Skip to content

The Rise of Io by Wesley Chu #BookReview

Ella Patel – thief, con-artist and smuggler – is in the wrong place at the wrong time. One night, on the border of a demilitarized zone run by the body-swapping alien invaders, she happens upon a man and woman being chased by a group of assailants. The man freezes, leaving the woman to fight off five attackers at once, before succumbing. As she dies, to both Ella and the man’s surprise, the sparkling light that rises from the woman enters Ella, instead of the man. She soon realizes she’s been inhabited by Io, a low-ranking Quasing who was involved in some of the worst decisions in history. Now Ella must now help the alien presence to complete her mission and investigate a rash of murders in the border states that maintain the frail peace.

With the Prophus assigned to help her seemingly wanting to stab her in the back, and the enemy Genjix hunting her, Ella must also deal with Io’s annoying inferiority complex. To top it all off, Ella thinks the damn alien voice in her head is trying to get her killed. And if you can’t trust the voices in your head, who can you trust?

The Rise of Io by Wesley Chu book cover

Title: The Rise of Io | Author: Wesley Chu | Publisher: Angry Robot | Series: Io #1 | Pub. Date: 4th October 2016 | Pages: 512 | ISBN: 9780857665836 | Genre: Science Fiction | Language: English | Starred Review: No | Source: Self-purchased

Page break indicator for Sci-Fi & Scary

The Rise of Io Review

‘The Rise of Io’ is one of those annoying books that’s alternately brilliant and dull. It has an entertaining central premise, a great protagonist, a rich and enjoyably different setting, strong science fiction themes and some decent action sequences. Unfortunately it hamstrings all of that with a convoluted plot packed with confusing twists that left me cold.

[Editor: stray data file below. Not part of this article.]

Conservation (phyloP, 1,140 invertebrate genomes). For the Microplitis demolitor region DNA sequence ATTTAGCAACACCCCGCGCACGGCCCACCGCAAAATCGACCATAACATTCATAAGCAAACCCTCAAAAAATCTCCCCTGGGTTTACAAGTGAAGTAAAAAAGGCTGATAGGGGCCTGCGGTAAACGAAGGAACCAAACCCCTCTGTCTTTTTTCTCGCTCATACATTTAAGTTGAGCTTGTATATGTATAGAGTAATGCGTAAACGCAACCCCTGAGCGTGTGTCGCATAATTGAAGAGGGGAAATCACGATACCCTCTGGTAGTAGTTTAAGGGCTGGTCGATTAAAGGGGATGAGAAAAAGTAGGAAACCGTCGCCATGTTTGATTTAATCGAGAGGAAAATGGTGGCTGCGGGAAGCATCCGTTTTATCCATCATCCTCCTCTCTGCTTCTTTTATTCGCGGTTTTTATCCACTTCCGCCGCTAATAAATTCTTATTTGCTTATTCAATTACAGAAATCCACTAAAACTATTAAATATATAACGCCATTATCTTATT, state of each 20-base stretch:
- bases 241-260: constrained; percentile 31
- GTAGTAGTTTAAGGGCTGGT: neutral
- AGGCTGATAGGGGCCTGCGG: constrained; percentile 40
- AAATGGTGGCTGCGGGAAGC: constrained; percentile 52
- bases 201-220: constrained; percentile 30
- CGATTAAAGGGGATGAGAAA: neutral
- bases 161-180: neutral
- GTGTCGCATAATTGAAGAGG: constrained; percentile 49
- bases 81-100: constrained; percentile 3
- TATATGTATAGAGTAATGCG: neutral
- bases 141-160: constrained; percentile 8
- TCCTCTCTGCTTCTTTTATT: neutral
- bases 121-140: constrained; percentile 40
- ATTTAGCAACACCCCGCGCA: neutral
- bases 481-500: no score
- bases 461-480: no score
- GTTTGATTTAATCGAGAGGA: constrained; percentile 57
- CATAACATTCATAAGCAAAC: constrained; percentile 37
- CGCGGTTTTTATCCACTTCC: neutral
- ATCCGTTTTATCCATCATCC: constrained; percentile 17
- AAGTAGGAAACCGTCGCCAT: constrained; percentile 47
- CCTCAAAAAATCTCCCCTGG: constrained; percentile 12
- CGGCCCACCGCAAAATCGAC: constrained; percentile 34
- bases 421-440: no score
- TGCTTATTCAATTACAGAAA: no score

It’s set in Crate Town, a ramshackle, lawless slum in the Indian state of Gujarat. The word Crate Town is in is similar to ours but very different. The invention of a new scientific technique has revealed the presence on Earth of body swapping alien invaders. The aliens (Quasings) have been around since the time of the dinosaurs, inhabiting animals and then humans in an attempt to find a way to get back to their home world. The Quasings are split into two factions, battling each other for supremacy on Earth. Human society has adjusted to the knowledge of their presence, although humans never know who is inhabited and who isn’t. 

It’s an interesting concept and author Wesley Chu lays it out well, gradually revealing more about the history of the Quasings and their time on Earth as the story progresses. In short snippets we get to hear about the various notable humans that the main Quasing character, Io, has inhabited over the years. 

It’s the human protagonist, Ella, who provides the most entertainment in the book though. A scrappy, half Indian-half Singaporean nineteen year old street rat, she survives the dangerous would of Crate Town using her wits and moral flexibility. She’s one of the most enjoyable characters I’ve read in ages – funny, relatable, brave and principled despite her willingness to con anyone who crosses her path. She becomes a human host for Io early in the book and the sparring between down to earth human and lofty, logical alien is riotously entertaining in the manner of the best buddy movie. 

Ella and Io get into all manner of scrapes and the chases and fight scenes that pepper the book are gripping and well described. What lets ‘The Rise of Io’ down, for me at least, was the rather ponderous plot that centres around the politics and rivalry between the two Quasing groups. When the book focuses on Ella it’s great fun, but the price of that entertainment is having to wade through long and much less enjoyable sections of about the Quasing hierarchy.

Overall, this is still a book that’s worthy of your time. Ella is wonderful and the concept is used well for the most part. It also presents an enjoyably different world to the ones we normally see in Sci Fi. There is, I think, only one white character in the book, and the variety of Asian characters and cultures Chu writes about it refreshing. It’s certainly made me want to read more of his books. Thankfully there are quite a few of them.  

You can purchase a copy of this book via your normal retailer, but please consider purchasing it from a local indie bookshop instead. It can be found here at Indiebound or at Bookshop. Please note the Bookshop link is an affiliate link and each purchase you make through it helps to support Sci-Fi & Scary and keep the site running.

Published inScience Fiction Book ReviewsUnstarred Reviews

Be First to Comment

What are your thoughts?

This site uses Akismet to reduce spam. Learn how your comment data is processed.

©Sci-Fi & Scary 2019
%d bloggers like this: